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Shock Theatre debuted in September of 1957 with Zach appearing as Roland, a crazy character who lived in a crypt. Charlie Vanda, the president of WCAU came up with the name and as Zach is quick to point out, the accent was on the second syllable -- Ro-LAND. Roland had an assistant named Igor, and his wife lived in a coffin. The wife was referred to as "my dear" and occasionally Roland would make her day with a well-placed thrust of a wooden stake. (The stake was actually driven into a bucket of dirt). Other times he would join her in the coffin while watching the evening's film with the audience. Another character was Gasport, Roland's son who hung formlessly from the wall in a burlap bag and moaned.

On one hilarious occasion, Roland sent an unwilling Gasport into outer space in a guided missile, and that was the beauty of the WCAU studio; it was large enough to drive a truck into or shoot a rocket from. Photographs from the WCAU days show the set as being eerily elaborate with craggy walls, a spiral staircase and all of the trappings of a mad scientist's laboratory.

Oh, The Memories . .
Roland opened each program by walking down the staircase and then reciting some little bits of info in a ghoulish voice. People who were regular Roland followers have said that Zacherle's performance at WCAU was usually more gory than broadcasts on WABC or WOR. For example, he would occasionally carry a basket down the stairs with him and reveal to the viewers that it contained a severed head complete dripping blood, which was actually, chocolate syrup.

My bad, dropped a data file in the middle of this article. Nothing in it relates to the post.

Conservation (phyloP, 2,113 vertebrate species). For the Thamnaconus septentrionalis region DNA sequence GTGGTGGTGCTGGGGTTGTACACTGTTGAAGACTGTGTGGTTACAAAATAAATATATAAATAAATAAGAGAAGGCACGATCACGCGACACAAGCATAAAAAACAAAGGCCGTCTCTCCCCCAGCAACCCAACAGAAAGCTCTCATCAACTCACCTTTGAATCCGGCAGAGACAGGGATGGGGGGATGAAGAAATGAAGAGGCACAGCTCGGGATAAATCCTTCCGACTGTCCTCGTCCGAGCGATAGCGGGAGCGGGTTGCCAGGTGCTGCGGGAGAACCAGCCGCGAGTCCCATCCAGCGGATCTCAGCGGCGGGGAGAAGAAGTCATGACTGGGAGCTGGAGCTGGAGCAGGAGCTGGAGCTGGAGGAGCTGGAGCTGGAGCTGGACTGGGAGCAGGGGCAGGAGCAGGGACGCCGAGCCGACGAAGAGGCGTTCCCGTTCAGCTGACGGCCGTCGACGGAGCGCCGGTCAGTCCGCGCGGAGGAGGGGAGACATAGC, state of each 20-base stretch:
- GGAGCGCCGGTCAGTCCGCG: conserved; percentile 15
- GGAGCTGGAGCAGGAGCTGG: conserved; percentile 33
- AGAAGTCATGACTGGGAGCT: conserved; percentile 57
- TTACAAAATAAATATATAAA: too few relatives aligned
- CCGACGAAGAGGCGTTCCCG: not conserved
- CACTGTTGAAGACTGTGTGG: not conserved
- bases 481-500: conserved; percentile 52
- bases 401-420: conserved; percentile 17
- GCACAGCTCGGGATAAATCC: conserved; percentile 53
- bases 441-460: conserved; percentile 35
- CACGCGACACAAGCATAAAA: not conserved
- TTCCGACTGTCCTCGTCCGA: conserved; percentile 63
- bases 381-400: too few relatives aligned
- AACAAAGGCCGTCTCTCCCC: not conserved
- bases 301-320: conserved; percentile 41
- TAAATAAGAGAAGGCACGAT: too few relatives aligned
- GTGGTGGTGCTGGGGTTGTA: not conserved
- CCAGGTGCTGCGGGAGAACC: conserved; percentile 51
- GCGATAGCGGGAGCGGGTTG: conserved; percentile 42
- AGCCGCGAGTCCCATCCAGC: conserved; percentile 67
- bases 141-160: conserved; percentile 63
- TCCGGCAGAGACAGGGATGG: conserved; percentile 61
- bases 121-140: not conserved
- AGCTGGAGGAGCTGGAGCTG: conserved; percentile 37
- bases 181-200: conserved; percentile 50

Originally, the program was aired in the 11:15 late night movie slot on Monday and Tuesday. However, the show was popular not only among adults but among children as well. Therefore, the program was moved to Friday and Saturday and Roland's popularity increased in leaps and bounds. At one point, there were in excess of 800 Roland Fan clubs in Philadelphia and kids could be spotted all over the city wearing large black buttons that said "Roland" or "l like Igor." Zach was even the subject of a feature article in the August 16, 1958, issue of Saturday Evening Post called "T.V.'s Midnight Madness."

Zach Jumps In
It was at WCAU that Zach, in the guise of Roland, stumbled upon his most unique and creative bit of satire. This was known as the "break-in" or "jump-in", whereby, Zach would insert himself into the actual film, usually, to great comedic effect. The first time this occurred was during a broadcast of The Black Cat with Boris Karloff and Bela Lugosi. Writer/Producer, Ed White, originally got the idea. In this instance, Karloff was presiding over a devil worship ceremony and at one point the camera panned to close-ups of the various participants. The WCAU cameraman shot to Zach making a face and then back to the film. Everyone at the station thought this was "hysterical," so they tried it with other films. It became one of the more popular elements of the Roland show and many people tuned in waiting for each break-in, which they discussed the next day with friends.

Mob at WCAU
One of the more famous incidents at WCAU was the open house held at the studio, so that, all of Roland's fans could meet their hero. The executives at the station expected 1200-1300 people but realized that as many as 2,000 might show up. In actuality, 14,000 people showed up, stopping traffic throughout Philadelphia and damaging the WCAU facility. Needless to say, WCAU executives vowed to never hold another!

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